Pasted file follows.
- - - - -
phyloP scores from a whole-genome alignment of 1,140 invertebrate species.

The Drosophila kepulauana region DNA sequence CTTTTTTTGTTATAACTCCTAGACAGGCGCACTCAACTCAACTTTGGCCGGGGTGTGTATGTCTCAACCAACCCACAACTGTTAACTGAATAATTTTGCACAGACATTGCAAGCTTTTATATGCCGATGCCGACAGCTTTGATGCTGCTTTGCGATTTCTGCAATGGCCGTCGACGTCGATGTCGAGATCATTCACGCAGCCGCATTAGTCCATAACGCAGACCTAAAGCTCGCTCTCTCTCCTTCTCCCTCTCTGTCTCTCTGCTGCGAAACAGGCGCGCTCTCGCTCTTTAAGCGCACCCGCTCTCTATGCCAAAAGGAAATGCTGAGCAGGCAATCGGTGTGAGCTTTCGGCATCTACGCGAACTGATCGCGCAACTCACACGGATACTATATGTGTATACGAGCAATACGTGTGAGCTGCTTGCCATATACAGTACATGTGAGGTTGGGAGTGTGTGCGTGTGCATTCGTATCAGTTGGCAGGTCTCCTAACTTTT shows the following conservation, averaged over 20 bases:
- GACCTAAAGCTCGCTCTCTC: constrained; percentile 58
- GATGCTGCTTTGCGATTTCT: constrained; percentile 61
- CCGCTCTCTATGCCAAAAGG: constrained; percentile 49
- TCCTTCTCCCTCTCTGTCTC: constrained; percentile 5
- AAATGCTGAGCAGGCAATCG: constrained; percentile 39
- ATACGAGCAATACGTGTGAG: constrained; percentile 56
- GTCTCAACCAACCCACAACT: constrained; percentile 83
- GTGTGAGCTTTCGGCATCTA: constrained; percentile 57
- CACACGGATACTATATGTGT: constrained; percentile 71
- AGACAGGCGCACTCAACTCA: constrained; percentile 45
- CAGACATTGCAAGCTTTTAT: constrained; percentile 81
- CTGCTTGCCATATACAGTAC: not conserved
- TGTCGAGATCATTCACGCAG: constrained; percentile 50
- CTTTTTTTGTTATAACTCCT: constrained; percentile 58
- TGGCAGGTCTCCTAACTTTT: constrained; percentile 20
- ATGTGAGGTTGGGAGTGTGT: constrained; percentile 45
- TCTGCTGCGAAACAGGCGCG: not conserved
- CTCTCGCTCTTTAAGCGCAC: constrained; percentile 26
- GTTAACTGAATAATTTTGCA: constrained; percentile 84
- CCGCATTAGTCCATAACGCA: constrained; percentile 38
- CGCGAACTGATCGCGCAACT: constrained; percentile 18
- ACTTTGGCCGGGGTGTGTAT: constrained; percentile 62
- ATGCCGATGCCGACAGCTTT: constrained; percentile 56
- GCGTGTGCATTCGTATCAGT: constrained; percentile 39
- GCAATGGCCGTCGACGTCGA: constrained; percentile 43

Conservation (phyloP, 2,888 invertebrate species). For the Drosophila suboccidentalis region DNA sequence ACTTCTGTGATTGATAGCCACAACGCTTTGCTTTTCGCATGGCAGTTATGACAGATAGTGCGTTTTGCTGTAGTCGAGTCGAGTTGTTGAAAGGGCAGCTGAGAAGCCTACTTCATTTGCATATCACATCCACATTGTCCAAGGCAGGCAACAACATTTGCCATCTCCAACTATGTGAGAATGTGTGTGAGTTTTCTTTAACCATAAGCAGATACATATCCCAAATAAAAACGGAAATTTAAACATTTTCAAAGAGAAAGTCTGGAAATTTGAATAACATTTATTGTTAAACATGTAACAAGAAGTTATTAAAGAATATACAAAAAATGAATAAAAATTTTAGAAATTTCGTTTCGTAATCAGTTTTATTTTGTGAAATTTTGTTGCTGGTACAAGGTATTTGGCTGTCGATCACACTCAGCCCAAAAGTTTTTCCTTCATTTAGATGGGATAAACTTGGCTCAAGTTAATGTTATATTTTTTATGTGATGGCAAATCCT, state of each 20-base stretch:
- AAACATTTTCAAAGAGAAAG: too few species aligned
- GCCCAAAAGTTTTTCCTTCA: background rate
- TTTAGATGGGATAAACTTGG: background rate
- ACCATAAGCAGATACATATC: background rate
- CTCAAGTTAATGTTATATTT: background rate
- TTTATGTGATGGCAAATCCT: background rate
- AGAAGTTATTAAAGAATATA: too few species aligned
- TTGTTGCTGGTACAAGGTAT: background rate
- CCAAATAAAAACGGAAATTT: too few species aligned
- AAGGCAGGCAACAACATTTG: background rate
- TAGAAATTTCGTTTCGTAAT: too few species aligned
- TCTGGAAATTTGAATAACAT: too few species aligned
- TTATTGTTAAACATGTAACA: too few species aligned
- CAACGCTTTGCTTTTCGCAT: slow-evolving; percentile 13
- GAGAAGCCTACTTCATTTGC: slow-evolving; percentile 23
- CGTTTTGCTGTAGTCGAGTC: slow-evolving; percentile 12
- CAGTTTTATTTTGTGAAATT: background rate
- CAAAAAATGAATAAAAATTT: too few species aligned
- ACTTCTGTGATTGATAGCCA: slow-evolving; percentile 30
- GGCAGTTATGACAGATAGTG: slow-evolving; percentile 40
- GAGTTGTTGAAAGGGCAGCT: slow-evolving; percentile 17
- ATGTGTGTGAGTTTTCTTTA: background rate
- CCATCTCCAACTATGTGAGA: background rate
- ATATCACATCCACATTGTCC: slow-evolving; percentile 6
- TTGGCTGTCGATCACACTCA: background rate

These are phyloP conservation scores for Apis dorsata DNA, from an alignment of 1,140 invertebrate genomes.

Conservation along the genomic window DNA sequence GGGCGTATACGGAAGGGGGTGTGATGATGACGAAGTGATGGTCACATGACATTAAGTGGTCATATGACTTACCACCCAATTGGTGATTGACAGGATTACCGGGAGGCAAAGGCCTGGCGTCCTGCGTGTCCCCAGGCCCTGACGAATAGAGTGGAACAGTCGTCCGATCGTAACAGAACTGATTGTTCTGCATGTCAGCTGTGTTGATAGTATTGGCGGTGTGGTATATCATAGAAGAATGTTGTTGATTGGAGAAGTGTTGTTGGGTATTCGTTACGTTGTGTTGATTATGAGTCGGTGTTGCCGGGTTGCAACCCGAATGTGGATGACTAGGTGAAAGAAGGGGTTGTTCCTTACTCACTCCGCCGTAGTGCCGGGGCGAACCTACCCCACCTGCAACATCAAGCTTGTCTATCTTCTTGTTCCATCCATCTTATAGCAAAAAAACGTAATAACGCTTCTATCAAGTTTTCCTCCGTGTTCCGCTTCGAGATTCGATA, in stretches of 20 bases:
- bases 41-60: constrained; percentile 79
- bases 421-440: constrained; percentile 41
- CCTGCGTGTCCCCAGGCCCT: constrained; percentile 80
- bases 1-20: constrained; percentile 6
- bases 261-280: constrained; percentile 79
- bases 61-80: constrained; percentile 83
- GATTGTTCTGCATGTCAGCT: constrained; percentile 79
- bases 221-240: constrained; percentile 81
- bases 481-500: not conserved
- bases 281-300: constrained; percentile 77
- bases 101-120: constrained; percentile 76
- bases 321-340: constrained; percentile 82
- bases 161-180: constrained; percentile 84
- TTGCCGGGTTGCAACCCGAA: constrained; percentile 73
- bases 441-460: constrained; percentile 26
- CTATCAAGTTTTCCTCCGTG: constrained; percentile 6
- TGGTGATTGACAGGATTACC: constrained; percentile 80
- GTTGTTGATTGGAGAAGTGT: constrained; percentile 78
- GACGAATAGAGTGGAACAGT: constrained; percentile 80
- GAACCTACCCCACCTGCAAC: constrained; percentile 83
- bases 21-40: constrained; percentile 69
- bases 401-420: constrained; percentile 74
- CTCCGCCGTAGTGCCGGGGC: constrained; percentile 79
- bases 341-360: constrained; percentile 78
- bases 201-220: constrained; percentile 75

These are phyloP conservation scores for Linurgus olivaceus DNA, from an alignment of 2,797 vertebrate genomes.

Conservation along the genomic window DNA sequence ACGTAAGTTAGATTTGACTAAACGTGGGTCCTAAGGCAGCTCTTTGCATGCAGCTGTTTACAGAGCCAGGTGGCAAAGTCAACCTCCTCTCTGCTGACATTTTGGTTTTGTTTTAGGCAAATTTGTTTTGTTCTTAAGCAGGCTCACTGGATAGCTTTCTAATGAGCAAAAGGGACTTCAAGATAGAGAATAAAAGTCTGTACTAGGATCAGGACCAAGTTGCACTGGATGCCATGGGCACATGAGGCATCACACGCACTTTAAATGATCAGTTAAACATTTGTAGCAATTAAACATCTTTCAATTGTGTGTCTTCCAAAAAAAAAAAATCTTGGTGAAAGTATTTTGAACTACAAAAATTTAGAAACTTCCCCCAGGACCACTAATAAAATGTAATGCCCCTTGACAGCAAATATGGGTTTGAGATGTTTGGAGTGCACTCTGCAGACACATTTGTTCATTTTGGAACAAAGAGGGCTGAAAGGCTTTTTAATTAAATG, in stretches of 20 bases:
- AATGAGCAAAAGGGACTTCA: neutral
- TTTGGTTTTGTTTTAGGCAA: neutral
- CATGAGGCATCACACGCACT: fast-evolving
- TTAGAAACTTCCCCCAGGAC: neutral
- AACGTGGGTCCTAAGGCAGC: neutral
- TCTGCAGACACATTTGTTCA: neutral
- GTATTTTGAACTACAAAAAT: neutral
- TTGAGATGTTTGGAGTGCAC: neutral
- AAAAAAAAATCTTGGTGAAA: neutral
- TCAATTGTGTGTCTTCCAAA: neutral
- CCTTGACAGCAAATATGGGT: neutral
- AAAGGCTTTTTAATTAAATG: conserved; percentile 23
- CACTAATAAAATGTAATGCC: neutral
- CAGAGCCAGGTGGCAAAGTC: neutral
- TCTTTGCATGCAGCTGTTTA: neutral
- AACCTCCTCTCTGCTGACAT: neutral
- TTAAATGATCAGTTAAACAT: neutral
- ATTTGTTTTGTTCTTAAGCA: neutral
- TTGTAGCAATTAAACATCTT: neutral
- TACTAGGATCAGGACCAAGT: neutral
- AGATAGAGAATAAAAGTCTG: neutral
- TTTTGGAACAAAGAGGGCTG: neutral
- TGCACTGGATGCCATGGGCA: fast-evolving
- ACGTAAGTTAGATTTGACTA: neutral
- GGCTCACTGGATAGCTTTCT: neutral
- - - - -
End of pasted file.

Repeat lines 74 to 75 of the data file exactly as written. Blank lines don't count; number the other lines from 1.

- GACGAATAGAGTGGAACAGT: constrained; percentile 80
- GAACCTACCCCACCTGCAAC: constrained; percentile 83